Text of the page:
8. SCRIP score

  9. Kangaroo Mother Care

  10. Kangaroo Mother Care • If medical condition allows: • Infant, wearing a diaper only, is placed between mother’s breasts, with head in “sniffing position” • Maintains baby’s physiological functions at least as well as, and often better than incubator care • Facilitates breastfeeding

  11. Kangaroo Mother Care • Fewer apneas and bradycardias • Less frequent and less severe desaturation • Oxygenation improved (even if not desaturated, allowing lower concentrations of inspired oxygen) • Body temperature maintained • Earlier discharge from hospital • Improved arousal regulation and stress reactivity

  12. Kangaroo Mother Care • Infants cry less and cry is not of distress type • Provides analgesic effects during painful procedures • Less stress in baby (shown by decreased ß endorphin and cortisol release) • Positive effects seem to be maintained after contact ended • Better parent-child relationship • Greater likelihood of full breastfeeding in hospital and at discharge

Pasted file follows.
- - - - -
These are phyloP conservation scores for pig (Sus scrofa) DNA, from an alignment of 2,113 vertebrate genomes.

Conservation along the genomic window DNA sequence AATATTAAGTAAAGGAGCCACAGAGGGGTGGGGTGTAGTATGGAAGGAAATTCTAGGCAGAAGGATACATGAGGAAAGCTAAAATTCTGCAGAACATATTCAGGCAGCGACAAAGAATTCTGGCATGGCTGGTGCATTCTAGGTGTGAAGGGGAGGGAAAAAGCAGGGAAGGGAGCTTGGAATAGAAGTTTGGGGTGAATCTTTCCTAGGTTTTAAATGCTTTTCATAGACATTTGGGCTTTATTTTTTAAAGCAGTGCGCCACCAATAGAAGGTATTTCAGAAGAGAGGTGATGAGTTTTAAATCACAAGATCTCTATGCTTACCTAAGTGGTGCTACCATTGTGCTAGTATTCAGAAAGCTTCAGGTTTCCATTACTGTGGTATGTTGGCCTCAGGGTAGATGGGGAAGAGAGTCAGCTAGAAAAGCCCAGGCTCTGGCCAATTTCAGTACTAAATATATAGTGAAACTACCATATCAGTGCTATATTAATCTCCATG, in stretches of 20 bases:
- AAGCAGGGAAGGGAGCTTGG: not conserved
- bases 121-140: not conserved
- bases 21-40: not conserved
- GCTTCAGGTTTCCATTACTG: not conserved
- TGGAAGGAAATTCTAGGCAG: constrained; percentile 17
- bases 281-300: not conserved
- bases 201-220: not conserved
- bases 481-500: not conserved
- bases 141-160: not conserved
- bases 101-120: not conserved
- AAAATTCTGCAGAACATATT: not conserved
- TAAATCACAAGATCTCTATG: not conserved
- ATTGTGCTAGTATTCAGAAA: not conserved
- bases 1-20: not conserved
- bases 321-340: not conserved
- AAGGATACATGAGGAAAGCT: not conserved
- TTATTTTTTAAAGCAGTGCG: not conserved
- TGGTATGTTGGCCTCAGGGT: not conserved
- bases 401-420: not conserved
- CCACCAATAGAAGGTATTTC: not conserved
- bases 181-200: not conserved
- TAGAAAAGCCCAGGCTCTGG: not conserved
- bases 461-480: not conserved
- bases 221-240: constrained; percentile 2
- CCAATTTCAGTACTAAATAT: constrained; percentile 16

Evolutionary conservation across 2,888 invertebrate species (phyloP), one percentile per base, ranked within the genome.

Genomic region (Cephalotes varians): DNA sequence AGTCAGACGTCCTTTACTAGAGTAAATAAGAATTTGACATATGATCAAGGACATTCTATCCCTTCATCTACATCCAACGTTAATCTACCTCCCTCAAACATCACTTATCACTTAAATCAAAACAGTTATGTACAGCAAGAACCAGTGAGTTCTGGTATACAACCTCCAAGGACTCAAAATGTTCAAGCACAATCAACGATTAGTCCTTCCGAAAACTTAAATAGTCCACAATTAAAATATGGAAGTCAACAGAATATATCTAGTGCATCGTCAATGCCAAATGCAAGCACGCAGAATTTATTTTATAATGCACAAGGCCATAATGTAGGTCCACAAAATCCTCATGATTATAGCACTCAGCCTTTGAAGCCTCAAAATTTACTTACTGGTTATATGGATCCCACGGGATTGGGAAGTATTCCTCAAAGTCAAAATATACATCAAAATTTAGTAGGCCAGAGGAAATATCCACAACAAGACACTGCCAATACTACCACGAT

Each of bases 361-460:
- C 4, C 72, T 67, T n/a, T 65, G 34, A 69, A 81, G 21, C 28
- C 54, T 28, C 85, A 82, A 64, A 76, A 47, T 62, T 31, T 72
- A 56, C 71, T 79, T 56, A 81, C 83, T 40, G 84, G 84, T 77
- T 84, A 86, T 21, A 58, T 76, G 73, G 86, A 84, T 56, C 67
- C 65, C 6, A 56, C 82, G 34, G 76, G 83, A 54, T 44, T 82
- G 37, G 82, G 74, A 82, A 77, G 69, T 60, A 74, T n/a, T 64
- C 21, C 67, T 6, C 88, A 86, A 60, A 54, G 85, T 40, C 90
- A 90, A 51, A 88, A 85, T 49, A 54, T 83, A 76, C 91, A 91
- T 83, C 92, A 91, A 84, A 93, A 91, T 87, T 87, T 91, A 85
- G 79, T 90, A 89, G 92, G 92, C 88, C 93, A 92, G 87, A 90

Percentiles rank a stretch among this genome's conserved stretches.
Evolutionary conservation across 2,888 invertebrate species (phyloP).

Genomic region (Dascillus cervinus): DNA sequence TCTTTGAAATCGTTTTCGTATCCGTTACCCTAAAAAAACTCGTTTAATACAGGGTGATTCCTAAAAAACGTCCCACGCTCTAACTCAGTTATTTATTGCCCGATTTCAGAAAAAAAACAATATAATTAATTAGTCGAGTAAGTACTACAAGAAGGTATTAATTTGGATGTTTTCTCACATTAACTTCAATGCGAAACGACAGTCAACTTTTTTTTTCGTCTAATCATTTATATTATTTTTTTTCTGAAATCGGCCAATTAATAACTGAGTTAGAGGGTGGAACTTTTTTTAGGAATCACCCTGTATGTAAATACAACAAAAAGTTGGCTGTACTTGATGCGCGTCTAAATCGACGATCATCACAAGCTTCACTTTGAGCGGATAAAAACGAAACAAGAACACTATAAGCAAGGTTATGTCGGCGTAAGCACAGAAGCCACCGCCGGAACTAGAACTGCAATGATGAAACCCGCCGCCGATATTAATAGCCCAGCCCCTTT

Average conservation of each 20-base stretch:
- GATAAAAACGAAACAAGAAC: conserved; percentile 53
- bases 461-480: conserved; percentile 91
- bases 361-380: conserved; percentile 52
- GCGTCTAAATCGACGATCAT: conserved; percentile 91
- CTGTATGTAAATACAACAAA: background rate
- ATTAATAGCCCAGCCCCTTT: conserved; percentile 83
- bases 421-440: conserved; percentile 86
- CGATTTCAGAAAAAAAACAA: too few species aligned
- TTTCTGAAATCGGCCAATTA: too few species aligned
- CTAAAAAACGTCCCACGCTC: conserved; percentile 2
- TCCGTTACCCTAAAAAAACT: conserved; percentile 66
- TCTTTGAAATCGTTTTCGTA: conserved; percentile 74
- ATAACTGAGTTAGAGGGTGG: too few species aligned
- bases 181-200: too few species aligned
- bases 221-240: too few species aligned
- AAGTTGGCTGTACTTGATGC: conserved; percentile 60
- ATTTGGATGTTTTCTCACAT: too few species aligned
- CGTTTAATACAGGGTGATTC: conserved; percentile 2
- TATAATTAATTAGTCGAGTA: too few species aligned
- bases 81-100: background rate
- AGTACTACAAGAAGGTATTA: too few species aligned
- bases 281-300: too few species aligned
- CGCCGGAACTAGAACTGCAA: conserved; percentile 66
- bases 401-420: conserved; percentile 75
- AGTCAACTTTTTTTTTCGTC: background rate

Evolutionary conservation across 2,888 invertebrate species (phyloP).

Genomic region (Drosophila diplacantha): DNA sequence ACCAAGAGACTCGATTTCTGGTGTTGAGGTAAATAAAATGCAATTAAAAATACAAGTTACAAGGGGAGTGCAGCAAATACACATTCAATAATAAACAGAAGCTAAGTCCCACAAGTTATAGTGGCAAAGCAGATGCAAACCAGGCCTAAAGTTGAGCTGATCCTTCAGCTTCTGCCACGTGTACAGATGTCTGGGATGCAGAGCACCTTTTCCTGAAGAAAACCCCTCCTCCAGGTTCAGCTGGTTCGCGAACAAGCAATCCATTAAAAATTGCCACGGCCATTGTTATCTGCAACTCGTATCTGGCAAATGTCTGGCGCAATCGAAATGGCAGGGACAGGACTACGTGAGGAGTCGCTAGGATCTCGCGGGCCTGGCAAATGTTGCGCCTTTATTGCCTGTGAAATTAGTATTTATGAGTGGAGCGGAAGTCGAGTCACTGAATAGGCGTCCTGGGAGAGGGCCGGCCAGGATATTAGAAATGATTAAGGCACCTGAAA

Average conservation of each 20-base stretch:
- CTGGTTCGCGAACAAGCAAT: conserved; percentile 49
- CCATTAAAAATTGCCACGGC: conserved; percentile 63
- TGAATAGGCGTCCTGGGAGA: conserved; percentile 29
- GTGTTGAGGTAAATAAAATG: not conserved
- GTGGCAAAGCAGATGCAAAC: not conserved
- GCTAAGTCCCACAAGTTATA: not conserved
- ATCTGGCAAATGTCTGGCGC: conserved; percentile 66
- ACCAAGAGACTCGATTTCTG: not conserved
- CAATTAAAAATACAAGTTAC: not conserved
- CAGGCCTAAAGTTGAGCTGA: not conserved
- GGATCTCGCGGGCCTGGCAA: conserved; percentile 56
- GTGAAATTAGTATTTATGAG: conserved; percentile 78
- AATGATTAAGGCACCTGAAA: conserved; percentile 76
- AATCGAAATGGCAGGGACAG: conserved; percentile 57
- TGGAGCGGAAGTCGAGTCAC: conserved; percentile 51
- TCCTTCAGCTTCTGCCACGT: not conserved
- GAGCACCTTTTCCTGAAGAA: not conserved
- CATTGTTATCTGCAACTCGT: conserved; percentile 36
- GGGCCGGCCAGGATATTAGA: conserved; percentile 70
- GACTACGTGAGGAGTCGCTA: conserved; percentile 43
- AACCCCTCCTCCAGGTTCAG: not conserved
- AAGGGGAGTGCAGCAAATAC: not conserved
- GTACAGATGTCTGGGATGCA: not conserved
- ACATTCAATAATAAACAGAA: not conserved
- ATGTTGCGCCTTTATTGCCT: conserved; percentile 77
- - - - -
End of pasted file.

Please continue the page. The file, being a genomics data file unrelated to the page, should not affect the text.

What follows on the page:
13. Gas exchange • Föhe K, Kropf S, Avenarius S. Skin to skin contact improves gas exchange in premature infants. J Perinatology2000;5:311-15 • 53 preterm infants <1800 g in a prospective study, during incubator care (60 min), skin to skin contact (90 min) • All babies on oxygen, 5 still being ventilated

  14. More References • Cattaneo A, Davanzo R, Worku B, et al. Kangaroo Mother Care for low birthweight infants: A randomized control trial in different settings. Acta Pædiatr 1998;87:976-85 • Törnhage C-J, Sturge E, Lindberg T, Serenius F. First week Kangaroo Care in sick very preterm infants. Acta Pædiatr 1999;88:1402-4 • Johnston CC, Stevens B, Pinelli J et al. Kangaroo Care is effective in diminishing pain response in preterm neonates. Arch Pediatr Adolesc Med 2003;157:1084-8